The US is still putting billions into a MOX fuel plant at Savannah River even though they have no buyers for MOX fuel. Duke energy ran MOX fuel on an experimental basis in one of it’s reactors and stopped the program after concerns with the fuel assemblies occurred.  Currently the US taxpayers are on the hook for this billion dollar boondoggle.

Many of the reactors in the US have been granted 20 year extensions to operate beyond their planned life cycle. When a plant is decommissioned the US has no place to send highly radioactive parts like the reactor vessel. So they sit on site as crumbling nuclear hazards.  Cask storage itself has presented problems. Activists have pointed out the terrorism risk of fuel casks sitting in power plant lots. The cask storage at North Anna nuclear plant sustained minor damage and casks shifted considerably on their pedestals. 25 of the 27 casks at North Anna shifted on their pedestal. A larger or longer quake could have caused far worse problems.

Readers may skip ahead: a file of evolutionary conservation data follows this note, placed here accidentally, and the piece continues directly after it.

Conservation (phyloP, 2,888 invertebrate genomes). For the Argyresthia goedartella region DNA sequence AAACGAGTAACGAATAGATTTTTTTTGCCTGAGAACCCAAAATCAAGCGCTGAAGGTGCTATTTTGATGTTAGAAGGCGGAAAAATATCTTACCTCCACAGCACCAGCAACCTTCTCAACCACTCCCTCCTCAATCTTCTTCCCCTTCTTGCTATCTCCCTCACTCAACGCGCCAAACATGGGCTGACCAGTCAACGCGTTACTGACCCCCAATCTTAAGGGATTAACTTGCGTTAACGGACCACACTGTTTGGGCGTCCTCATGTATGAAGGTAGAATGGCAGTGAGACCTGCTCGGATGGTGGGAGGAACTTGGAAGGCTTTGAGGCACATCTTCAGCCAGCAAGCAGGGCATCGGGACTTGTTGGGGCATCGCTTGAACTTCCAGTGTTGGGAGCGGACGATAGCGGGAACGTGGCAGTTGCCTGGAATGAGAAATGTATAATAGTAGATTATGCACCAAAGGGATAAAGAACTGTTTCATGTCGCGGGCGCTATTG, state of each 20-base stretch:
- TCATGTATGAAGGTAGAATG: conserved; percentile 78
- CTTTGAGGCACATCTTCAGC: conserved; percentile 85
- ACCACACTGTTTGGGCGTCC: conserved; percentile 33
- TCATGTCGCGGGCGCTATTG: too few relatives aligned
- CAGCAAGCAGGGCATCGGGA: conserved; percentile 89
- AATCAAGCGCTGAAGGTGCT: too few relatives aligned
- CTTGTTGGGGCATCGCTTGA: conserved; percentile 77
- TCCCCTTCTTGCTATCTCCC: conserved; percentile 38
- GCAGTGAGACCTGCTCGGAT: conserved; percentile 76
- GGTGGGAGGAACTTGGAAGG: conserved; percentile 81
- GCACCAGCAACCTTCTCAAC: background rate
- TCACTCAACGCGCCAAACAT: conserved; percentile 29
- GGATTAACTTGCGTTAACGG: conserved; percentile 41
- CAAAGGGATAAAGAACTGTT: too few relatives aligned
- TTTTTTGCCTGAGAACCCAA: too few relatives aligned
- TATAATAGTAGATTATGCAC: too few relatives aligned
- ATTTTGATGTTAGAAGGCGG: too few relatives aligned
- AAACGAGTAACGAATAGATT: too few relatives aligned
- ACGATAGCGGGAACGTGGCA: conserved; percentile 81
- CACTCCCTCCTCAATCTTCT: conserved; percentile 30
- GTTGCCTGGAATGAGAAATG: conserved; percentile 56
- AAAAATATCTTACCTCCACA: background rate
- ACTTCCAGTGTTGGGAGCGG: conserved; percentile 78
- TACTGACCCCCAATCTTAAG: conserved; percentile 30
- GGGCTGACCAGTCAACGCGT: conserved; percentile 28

The world’s nuclear industry has had over 46 years to come up with a solution to handle nuclear waste, to date no long term facility has been put into operation and no real plan for true long term storage or fuel disposal has been found.